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Front. Physiol., 22 August 2019
Sec. Clinical and Translational Physiology
Volume 10 - 2019 |

Reintroducing Heart Sounds for Early Detection of Acute Myocardial Ischemia in a Porcine Model – Correlation of Acoustic Cardiography With Gold Standard of Pressure-Volume Analysis

Marco Luciani1*, Matteo Saccocci1, Shingo Kuwata1, Nikola Cesarovic2, Miriam Lipiski2, Patricia Arand3, Peter Bauer3, Andrea Guidotti1, Evelyn Regar1, Paul Erne4, Michel Zuber5 and Francesco Maisano1
  • 1Department of Cardiovascular Surgery, University Hospital Zurich, Zurich, Switzerland
  • 2Division of Surgical Research, University Hospital Zurich, Zurich, Switzerland
  • 3VisCardia, Inc., Portland, OR, United States
  • 4Faculty of Biomedical Sciences, Università della Svizzera Italiana, Lugano, Switzerland
  • 5Department of Cardiology, University Hospital Zurich, Zurich, Switzerland

Background: Acoustic cardiography is a hybrid technique that couples heart sounds recording with ECG providing insights into electrical-mechanical activity of the heart in an unsupervised, non-invasive and inexpensive manner. During myocardial ischemia hemodynamic abnormalities appear in the first minutes and we hypothesize a putative diagnostic role of acoustic cardiography for prompt detection of cardiac dysfunction for future patient management improvement.

Methods and Results: Ten female Swiss large white pigs underwent permanent distal coronary occlusion as a model of acute myocardial ischemia. Acoustic cardiography analyses were performed prior, during and after coronary occlusion. Pressure-volume analysis was conducted in parallel as an invasive method of hemodynamic assessment for comparison. Similar systolic and diastolic intervals obtained with the two techniques were significantly correlated [Q to min dP/dt vs. Q to second heart sound (r2 = 0.9583, p < 0.0001), PV diastolic filling time vs. AC perfusion time (r2 = 0.9686, p < 0.0001)]. Indexes of systolic and diastolic impairment correlated with quantifiable features of heart sounds [Tau vs. fourth heart sound Display Value (r2 = 0.2721, p < 0.0001) cardiac output vs. third heart sound Display Value (r2 = 0.0791 p = 0.0023)]. Additionally, acoustic cardiography diastolic time (AUC 0.675, p = 0.008), perfusion time (AUC 0.649, p = 0.024) and third heart sound Display Value (AUC 0.654, p = 0.019) emerged as possible indicators of coronary occlusion. Finally, these three parameters, when joined with heart rate into a composite joint-index, represent the best model in our experience for ischemia detection (AUC 0.770, p < 0.001).

Conclusion: In the rapidly evolving setting of acute myocardial ischemia, acoustic cardiography provided meaningful insights of mechanical dysfunction in a prompt and non-invasive manner. These findings should propel interest in resurrecting this technique for future translational studies as well as reconsidering its reintroduction in the clinical setting.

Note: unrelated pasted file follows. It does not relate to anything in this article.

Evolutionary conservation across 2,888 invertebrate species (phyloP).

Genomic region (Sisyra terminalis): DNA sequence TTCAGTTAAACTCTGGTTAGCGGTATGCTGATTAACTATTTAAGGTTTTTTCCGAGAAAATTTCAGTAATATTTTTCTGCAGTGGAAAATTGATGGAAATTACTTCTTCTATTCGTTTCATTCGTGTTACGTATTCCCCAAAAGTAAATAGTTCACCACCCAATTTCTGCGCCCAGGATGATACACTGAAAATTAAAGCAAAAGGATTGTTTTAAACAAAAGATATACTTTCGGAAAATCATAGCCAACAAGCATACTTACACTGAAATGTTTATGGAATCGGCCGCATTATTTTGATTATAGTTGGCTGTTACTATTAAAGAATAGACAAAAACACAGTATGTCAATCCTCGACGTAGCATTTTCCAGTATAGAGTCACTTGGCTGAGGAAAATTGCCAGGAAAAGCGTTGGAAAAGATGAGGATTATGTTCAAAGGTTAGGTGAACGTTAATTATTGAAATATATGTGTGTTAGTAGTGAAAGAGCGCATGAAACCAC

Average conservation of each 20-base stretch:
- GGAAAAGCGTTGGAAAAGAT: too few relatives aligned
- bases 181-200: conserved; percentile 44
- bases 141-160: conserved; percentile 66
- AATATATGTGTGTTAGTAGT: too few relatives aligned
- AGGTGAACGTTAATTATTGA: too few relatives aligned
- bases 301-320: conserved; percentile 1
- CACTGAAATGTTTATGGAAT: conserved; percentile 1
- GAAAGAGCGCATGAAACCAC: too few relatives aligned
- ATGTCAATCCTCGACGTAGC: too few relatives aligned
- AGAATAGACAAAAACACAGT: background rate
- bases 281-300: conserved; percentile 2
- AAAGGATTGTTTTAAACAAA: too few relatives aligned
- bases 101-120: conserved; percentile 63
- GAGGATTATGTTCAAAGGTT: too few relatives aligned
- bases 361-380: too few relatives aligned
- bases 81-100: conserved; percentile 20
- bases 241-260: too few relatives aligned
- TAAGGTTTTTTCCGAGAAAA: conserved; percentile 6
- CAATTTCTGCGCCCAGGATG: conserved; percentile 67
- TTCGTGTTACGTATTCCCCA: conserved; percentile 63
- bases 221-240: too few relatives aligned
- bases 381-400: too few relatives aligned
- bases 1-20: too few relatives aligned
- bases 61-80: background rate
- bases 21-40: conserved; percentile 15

Cardiac auscultation has been a pivotal part of patients’ examination since the stethoscope invention in 1816 by the French physician René Laennec. Despite technical refinements, knowledge advancements and limited costs, auscultation has lost momentum over time in favor of less operator-dependent techniques. In fact, findings obtained from acoustic examination can be affected by operator’s expertise, limited sensitivity of the human ear and lack of reproducibility.

Nevertheless, by coupling heart sound recordings together with ECG tracings, investigators can acquire important insights regarding the electrical-mechanical activity of the heart in an unsupervised, non-invasive and inexpensive manner. Such a hybrid technique, acoustic cardiography (AC) (Erne, 2008), has been proven as a reliable method for patient stratification and prognosis in diverse pathological conditions [pulmonary arterial hypertension (Chan et al., 2013), atrial fibrillation (Dillier et al., 2010), coronary artery disease (Zuber and Erne, 2010; Thomas et al., 2017), acute myocardial ischemia (AMI) (Lee et al., 2009), premature ventricular contractions (Walia et al., 2019), heart failure with either preserved or reduced ejection fraction (Wang et al., 2013, 2016)].

In the specific setting of acute coronary syndrome, AC might play a role in patient management by detecting cardiac dysfunction (Marcus et al., 2005) in a prompt and accurate manner. For this reason we employed a porcine model of permanent acute coronary occlusion, and evaluated a possible correlation between parameters obtained by AC and the ones obtained with a reliable yet invasive technique, pressure-volume (PV) assessment. The present study aims to identify mechanical alterations of physiological significance such as indexes of contractile and relaxation function as well as systolic and diastolic time intervals (STIs and DTIs, respectively) occurring during AMI and detected with two different techniques (AC and PV measurements) in both stable and rapidly evolving conditions (prior and upon coronary occlusion) (Lewis et al., 1977).

Materials and Methods

Study Population

Ethical Committee

The animal housing and experimental protocols were approved by the Cantonal Veterinary Department, Zurich, Switzerland, under license no. ZH 219/2016, and were in accordance with Swiss Animal Protection Law. Housing and experimental procedures also conformed to the European Directive 2010/63/EU of the European Parliament and of the Council on the Protection of Animals used for scientific purposes and to the Guide for the Care and Use of Laboratory Animals (Institute of Laboratory Animal Resources, National Research Council, National Academy of Sciences, 2011).

Animal Care